On Wednesday evening, parts of the Yellowhammer report became available, writes Sandy Martin MP.
This is the document prepared for the Conservative Government to describe the probable consequences of a no-deal Brexit. Until Wednesday evening only Boris Johnson and his Cabinet knew what was in it.
They didn’t want anyone else to know what was in it. There are still sections which have been “redacted” – my guess is that these are to do with terrorists finding it easier to enter the country once our joint security arrangements have ended. But even what has been published makes pretty grim reading:
“On day 1 of no deal, between 50% and 85% of HGVs travelling via the short Channel Straits [Dover & Folkestone – the major part of our trade with Europe] may not be ready for French customs….The worst disruption to the short Channel Straits might last for up to 3 months before it improves.”
“This will have an impact on the supply of medicines”.
“There will likely be significant electricity price increases”
“Certain types of fresh food supply will decrease….. and will increase price.”
“Law enforcement data and information sharing between UK and EU will be disrupted”
I very much hope that the East Anglian Daily Times and the Ipswich Star are printing all of the published Yellowhammer details so that you can read them for yourself. This document should nail once and for all the myth that we could “just leave” the EU without a deal and without any disruption. It would have stayed secret without the determination of Members of Parliament who don’t want our country ruined on the basis of lies. We stayed up until past 2am on Tuesday morning to make sure that we achieved this, on behalf of the voters.
Parliament is not now sitting, because it has been shut down until October the 14th, supposedly in preparation for a new Queens Speech. This is a patent lie - a Queen’s speech is to announce the programme the Government wants to carry out in a new session of Parliament. There will be a General Election just as soon as it is safe to hold one, and there is no time for a new legislative programme before then even if Johnson had enough support to pass Bills, which he doesn’t. Even the Bills in the pipeline, such as the Agriculture Bill and the Fisheries Bill, which are absolutely essential to maintain our farmers and our food supply after Brexit, have all now been ditched simply to enable him to avoid scrutiny. Worst of all, because it undermines the basis of our unwritten constitution, Johnson is using the Queen for his own purposes, making her turn up to deliver a pointless speech just to prevent opposition parties from holding the Government to account.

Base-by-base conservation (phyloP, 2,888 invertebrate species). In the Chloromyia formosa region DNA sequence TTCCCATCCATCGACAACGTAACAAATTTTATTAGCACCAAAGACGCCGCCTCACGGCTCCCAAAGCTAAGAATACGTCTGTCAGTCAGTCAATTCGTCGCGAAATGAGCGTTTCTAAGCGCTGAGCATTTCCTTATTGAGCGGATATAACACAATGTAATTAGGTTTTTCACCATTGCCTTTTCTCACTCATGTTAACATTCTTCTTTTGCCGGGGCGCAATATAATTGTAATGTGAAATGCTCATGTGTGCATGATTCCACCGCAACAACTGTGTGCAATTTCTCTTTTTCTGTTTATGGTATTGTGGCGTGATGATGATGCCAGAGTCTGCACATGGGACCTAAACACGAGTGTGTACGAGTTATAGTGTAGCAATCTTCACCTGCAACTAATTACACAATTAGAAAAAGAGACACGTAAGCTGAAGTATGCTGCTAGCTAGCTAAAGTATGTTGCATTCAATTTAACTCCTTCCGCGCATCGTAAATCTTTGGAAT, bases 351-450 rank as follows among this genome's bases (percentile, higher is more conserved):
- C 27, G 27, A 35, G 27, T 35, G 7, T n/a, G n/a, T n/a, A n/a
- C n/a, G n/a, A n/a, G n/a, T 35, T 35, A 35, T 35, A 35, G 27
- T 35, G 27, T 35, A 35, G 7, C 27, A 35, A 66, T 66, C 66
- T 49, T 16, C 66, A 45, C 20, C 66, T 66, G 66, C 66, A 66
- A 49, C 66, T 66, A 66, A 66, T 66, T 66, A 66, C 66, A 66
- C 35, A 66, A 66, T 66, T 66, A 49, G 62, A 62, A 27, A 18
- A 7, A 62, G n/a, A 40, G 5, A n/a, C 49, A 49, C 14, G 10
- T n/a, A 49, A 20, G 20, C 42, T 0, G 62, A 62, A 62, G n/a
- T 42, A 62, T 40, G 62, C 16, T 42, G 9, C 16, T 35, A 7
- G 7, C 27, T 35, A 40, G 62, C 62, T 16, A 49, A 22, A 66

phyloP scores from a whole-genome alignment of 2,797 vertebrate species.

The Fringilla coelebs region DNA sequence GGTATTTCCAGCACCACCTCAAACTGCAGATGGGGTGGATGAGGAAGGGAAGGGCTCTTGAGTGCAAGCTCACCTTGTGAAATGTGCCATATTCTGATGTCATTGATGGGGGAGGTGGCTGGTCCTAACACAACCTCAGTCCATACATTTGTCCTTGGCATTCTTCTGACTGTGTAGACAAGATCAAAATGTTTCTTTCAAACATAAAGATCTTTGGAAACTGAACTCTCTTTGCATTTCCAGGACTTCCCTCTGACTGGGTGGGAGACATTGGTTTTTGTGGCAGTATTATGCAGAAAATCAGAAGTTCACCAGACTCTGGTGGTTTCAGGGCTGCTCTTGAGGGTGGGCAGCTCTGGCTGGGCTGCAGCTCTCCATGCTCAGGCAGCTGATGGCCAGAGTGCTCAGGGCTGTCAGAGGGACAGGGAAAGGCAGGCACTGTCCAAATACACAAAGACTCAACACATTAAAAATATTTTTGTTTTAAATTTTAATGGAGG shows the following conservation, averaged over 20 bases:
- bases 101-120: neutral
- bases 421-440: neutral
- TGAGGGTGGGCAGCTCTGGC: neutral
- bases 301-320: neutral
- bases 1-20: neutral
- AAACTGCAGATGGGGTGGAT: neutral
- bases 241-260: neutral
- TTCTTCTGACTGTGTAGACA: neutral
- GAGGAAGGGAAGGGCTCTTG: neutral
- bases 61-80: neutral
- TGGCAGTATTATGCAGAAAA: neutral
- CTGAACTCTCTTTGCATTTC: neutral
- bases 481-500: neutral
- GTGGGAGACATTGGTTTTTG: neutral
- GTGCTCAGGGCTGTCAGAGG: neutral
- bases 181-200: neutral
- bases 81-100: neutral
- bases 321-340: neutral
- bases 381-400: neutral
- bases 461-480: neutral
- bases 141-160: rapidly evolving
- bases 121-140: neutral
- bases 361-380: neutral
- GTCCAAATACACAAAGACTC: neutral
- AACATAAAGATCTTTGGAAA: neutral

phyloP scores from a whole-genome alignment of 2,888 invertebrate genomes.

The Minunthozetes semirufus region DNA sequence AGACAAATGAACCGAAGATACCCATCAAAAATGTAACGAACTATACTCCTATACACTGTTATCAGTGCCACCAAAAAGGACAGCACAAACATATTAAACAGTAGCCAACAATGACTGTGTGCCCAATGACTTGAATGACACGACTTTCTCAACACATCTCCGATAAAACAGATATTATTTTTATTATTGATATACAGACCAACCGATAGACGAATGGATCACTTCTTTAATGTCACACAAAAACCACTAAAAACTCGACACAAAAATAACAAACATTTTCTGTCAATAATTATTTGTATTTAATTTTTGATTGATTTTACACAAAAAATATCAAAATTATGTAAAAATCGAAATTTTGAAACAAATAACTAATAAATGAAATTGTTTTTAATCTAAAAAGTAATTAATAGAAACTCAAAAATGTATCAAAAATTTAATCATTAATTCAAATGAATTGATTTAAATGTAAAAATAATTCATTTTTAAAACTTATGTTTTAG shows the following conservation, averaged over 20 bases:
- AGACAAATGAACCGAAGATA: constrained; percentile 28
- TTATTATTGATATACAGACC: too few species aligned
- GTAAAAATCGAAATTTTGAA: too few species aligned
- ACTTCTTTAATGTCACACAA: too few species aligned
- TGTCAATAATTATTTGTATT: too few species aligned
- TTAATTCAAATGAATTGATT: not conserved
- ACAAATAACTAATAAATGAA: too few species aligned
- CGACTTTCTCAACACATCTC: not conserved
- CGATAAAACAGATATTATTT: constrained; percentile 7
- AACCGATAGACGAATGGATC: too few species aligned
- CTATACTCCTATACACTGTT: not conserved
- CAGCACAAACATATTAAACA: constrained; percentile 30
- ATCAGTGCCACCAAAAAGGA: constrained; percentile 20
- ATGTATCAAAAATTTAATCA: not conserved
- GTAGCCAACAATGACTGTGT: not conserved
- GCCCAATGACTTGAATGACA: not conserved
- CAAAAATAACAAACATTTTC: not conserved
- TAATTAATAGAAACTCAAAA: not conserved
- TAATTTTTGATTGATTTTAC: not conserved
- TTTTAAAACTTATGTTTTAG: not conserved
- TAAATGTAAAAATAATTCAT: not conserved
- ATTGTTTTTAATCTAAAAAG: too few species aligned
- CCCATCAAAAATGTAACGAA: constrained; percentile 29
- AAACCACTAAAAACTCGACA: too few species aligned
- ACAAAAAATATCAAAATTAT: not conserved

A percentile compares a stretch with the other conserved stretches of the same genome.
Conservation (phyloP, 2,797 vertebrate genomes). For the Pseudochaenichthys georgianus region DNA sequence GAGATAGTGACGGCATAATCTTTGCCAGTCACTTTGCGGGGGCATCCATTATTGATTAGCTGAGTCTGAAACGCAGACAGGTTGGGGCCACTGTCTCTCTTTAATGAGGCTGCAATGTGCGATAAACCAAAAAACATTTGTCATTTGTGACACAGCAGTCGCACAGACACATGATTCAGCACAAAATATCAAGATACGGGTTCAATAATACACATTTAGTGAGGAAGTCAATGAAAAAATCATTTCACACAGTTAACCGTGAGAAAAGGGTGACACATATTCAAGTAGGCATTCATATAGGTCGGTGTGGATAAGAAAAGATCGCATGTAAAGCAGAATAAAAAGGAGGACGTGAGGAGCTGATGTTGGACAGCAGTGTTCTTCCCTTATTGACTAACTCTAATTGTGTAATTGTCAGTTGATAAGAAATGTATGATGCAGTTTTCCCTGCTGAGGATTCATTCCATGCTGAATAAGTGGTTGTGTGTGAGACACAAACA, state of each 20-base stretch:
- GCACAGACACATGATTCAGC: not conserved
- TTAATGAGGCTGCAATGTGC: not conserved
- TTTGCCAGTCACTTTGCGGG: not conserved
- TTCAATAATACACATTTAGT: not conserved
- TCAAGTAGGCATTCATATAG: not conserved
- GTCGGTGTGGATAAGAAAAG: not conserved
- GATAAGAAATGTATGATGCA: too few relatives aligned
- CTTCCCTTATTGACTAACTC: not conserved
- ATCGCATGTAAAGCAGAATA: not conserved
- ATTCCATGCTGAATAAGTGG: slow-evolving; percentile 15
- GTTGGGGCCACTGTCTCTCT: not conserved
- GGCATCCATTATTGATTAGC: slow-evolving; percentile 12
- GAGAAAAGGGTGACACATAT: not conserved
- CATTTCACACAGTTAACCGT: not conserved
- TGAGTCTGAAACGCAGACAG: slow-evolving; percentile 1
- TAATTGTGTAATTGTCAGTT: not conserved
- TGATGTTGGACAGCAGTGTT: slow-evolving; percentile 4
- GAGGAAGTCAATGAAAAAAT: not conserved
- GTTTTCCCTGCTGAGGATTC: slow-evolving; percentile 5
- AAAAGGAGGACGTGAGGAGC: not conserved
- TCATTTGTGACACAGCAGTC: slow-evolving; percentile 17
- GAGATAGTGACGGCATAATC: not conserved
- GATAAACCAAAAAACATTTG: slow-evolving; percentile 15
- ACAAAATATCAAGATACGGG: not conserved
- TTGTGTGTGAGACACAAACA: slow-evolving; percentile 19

I don’t expect everyone to take my word for this. But many of the most respected Conservative MPs have been thrown out of their Party for saying the same thing. That is not following naked self-interest, whatever anyone says. When Churchill’s grandson is thrown out of the Conservative Party for daring to tell the truth then our democracy has reached a very low ebb indeed.
I know that many people, including some journalists, are saying “a plague on both your houses”. This is a profound mistake. I know some people think that if only the MPs would shut up and go home everything would return to normal. It wouldn’t. What would happen would be dictatorship. There is no inevitability about democracy in this country, any more than any other country. We’re not the only ones facing a crisis – democracy is at real threat in the United States as well. And it has virtually disappeared in countries like Turkey and Russia, where journalists are regularly murdered for disagreeing with the regime.
I am actually more hopeful about the future of this country now than I was two months ago. I attended a public meeting addressed by Dominic Grieve, Vince Cable and other opposition MPs on Tuesday and there is a broad level of unity about what we must do. We cannot just crash out without a deal. We cannot just tear up Article 50 and stay in the EU without consulting the British people. We need to have a viable deal, one which Parliament has agreed, one which can be implemented immediately without any more argument, and put that back to the British people so they can choose either that deal or to stick with the deal we have as members. That would resolve Brexit once and for all. If people now start to walk away from democracy and take no further interest in what happens to the country, they may regret it for a very long time.